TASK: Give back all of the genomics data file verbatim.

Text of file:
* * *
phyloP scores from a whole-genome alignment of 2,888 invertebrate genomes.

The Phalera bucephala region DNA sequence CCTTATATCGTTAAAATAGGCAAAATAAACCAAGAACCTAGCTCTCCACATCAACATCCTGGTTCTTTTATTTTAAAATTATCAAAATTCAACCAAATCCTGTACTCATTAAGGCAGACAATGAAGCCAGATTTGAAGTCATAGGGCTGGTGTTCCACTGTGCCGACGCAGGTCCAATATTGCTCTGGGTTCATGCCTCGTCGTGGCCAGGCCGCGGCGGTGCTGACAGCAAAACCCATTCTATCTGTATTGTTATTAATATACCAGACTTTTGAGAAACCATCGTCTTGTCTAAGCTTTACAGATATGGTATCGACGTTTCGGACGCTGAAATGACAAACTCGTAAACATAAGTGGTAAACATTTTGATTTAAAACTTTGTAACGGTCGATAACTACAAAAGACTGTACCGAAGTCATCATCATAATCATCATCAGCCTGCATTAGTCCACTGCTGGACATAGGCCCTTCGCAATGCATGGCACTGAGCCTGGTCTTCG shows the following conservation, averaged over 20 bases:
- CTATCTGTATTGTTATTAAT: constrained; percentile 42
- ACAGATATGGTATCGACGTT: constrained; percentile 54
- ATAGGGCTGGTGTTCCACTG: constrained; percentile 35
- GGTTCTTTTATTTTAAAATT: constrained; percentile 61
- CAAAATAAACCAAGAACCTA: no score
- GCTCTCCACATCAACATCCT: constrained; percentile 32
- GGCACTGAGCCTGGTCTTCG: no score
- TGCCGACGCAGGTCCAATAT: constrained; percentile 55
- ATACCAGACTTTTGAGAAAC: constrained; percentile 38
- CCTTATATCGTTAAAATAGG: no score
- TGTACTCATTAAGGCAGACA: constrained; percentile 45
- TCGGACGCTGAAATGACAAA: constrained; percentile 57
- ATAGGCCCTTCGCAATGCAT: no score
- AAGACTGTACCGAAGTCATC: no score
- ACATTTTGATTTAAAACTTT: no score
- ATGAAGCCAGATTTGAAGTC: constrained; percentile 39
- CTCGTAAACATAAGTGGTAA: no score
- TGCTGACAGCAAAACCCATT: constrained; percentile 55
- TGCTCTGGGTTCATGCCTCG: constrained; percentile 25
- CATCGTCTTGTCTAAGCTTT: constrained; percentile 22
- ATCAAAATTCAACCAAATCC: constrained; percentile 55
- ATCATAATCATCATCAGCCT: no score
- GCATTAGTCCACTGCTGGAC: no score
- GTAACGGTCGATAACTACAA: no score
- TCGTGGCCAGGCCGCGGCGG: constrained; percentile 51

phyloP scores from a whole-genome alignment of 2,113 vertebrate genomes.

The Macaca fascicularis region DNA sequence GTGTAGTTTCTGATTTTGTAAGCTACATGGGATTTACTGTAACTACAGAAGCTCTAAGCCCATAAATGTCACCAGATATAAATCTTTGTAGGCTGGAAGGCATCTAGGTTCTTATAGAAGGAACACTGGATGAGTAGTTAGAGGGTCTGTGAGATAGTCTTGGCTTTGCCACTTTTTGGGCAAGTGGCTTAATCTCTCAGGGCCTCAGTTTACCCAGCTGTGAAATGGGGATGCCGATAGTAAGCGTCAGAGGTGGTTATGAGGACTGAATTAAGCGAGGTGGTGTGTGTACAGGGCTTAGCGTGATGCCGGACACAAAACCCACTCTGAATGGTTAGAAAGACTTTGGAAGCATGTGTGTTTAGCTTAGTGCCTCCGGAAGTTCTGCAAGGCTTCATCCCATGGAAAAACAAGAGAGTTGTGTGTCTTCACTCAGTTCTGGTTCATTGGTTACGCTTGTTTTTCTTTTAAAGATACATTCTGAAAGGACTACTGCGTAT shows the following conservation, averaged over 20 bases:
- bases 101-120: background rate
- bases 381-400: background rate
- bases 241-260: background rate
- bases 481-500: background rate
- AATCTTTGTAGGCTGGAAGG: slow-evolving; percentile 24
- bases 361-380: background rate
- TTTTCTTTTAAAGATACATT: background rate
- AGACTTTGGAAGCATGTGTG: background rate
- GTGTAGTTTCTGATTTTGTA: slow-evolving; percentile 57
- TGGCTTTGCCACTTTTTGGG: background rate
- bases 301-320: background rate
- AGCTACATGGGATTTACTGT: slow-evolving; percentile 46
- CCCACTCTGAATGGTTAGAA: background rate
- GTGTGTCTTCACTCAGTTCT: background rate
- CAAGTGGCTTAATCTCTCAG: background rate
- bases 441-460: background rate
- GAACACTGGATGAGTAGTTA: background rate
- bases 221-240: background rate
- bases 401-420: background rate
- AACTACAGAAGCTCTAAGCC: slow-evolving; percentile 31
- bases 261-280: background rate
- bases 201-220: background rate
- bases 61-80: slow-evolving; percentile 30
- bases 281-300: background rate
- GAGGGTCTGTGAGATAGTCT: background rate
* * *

phyloP scores from a whole-genome alignment of 2,888 invertebrate genomes.

The Phalera bucephala region DNA sequence CCTTATATCGTTAAAATAGGCAAAATAAACCAAGAACCTAGCTCTCCACATCAACATCCTGGTTCTTTTATTTTAAAATTATCAAAATTCAACCAAATCCTGTACTCATTAAGGCAGACAATGAAGCCAGATTTGAAGTCATAGGGCTGGTGTTCCACTGTGCCGACGCAGGTCCAATATTGCTCTGGGTTCATGCCTCGTCGTGGCCAGGCCGCGGCGGTGCTGACAGCAAAACCCATTCTATCTGTATTGTTATTAATATACCAGACTTTTGAGAAACCATCGTCTTGTCTAAGCTTTACAGATATGGTATCGACGTTTCGGACGCTGAAATGACAAACTCGTAAACATAAGTGGTAAACATTTTGATTTAAAACTTTGTAACGGTCGATAACTACAAAAGACTGTACCGAAGTCATCATCATAATCATCATCAGCCTGCATTAGTCCACTGCTGGACATAGGCCCTTCGCAATGCATGGCACTGAGCCTGGTCTTCG shows the following conservation, averaged over 20 bases:
- CTATCTGTATTGTTATTAAT: constrained; percentile 42
- ACAGATATGGTATCGACGTT: constrained; percentile 54
- ATAGGGCTGGTGTTCCACTG: constrained; percentile 35
- GGTTCTTTTATTTTAAAATT: constrained; percentile 61
- CAAAATAAACCAAGAACCTA: no score
- GCTCTCCACATCAACATCCT: constrained; percentile 32
- GGCACTGAGCCTGGTCTTCG: no score
- TGCCGACGCAGGTCCAATAT: constrained; percentile 55
- ATACCAGACTTTTGAGAAAC: constrained; percentile 38
- CCTTATATCGTTAAAATAGG: no score
- TGTACTCATTAAGGCAGACA: constrained; percentile 45
- TCGGACGCTGAAATGACAAA: constrained; percentile 57
- ATAGGCCCTTCGCAATGCAT: no score
- AAGACTGTACCGAAGTCATC: no score
- ACATTTTGATTTAAAACTTT: no score
- ATGAAGCCAGATTTGAAGTC: constrained; percentile 39
- CTCGTAAACATAAGTGGTAA: no score
- TGCTGACAGCAAAACCCATT: constrained; percentile 55
- TGCTCTGGGTTCATGCCTCG: constrained; percentile 25
- CATCGTCTTGTCTAAGCTTT: constrained; percentile 22
- ATCAAAATTCAACCAAATCC: constrained; percentile 55
- ATCATAATCATCATCAGCCT: no score
- GCATTAGTCCACTGCTGGAC: no score
- GTAACGGTCGATAACTACAA: no score
- TCGTGGCCAGGCCGCGGCGG: constrained; percentile 51

phyloP scores from a whole-genome alignment of 2,113 vertebrate genomes.

The Macaca fascicularis region DNA sequence GTGTAGTTTCTGATTTTGTAAGCTACATGGGATTTACTGTAACTACAGAAGCTCTAAGCCCATAAATGTCACCAGATATAAATCTTTGTAGGCTGGAAGGCATCTAGGTTCTTATAGAAGGAACACTGGATGAGTAGTTAGAGGGTCTGTGAGATAGTCTTGGCTTTGCCACTTTTTGGGCAAGTGGCTTAATCTCTCAGGGCCTCAGTTTACCCAGCTGTGAAATGGGGATGCCGATAGTAAGCGTCAGAGGTGGTTATGAGGACTGAATTAAGCGAGGTGGTGTGTGTACAGGGCTTAGCGTGATGCCGGACACAAAACCCACTCTGAATGGTTAGAAAGACTTTGGAAGCATGTGTGTTTAGCTTAGTGCCTCCGGAAGTTCTGCAAGGCTTCATCCCATGGAAAAACAAGAGAGTTGTGTGTCTTCACTCAGTTCTGGTTCATTGGTTACGCTTGTTTTTCTTTTAAAGATACATTCTGAAAGGACTACTGCGTAT shows the following conservation, averaged over 20 bases:
- bases 101-120: background rate
- bases 381-400: background rate
- bases 241-260: background rate
- bases 481-500: background rate
- AATCTTTGTAGGCTGGAAGG: slow-evolving; percentile 24
- bases 361-380: background rate
- TTTTCTTTTAAAGATACATT: background rate
- AGACTTTGGAAGCATGTGTG: background rate
- GTGTAGTTTCTGATTTTGTA: slow-evolving; percentile 57
- TGGCTTTGCCACTTTTTGGG: background rate
- bases 301-320: background rate
- AGCTACATGGGATTTACTGT: slow-evolving; percentile 46
- CCCACTCTGAATGGTTAGAA: background rate
- GTGTGTCTTCACTCAGTTCT: background rate
- CAAGTGGCTTAATCTCTCAG: background rate
- bases 441-460: background rate
- GAACACTGGATGAGTAGTTA: background rate
- bases 221-240: background rate
- bases 401-420: background rate
- AACTACAGAAGCTCTAAGCC: slow-evolving; percentile 31
- bases 261-280: background rate
- bases 201-220: background rate
- bases 61-80: slow-evolving; percentile 30
- bases 281-300: background rate
- GAGGGTCTGTGAGATAGTCT: background rate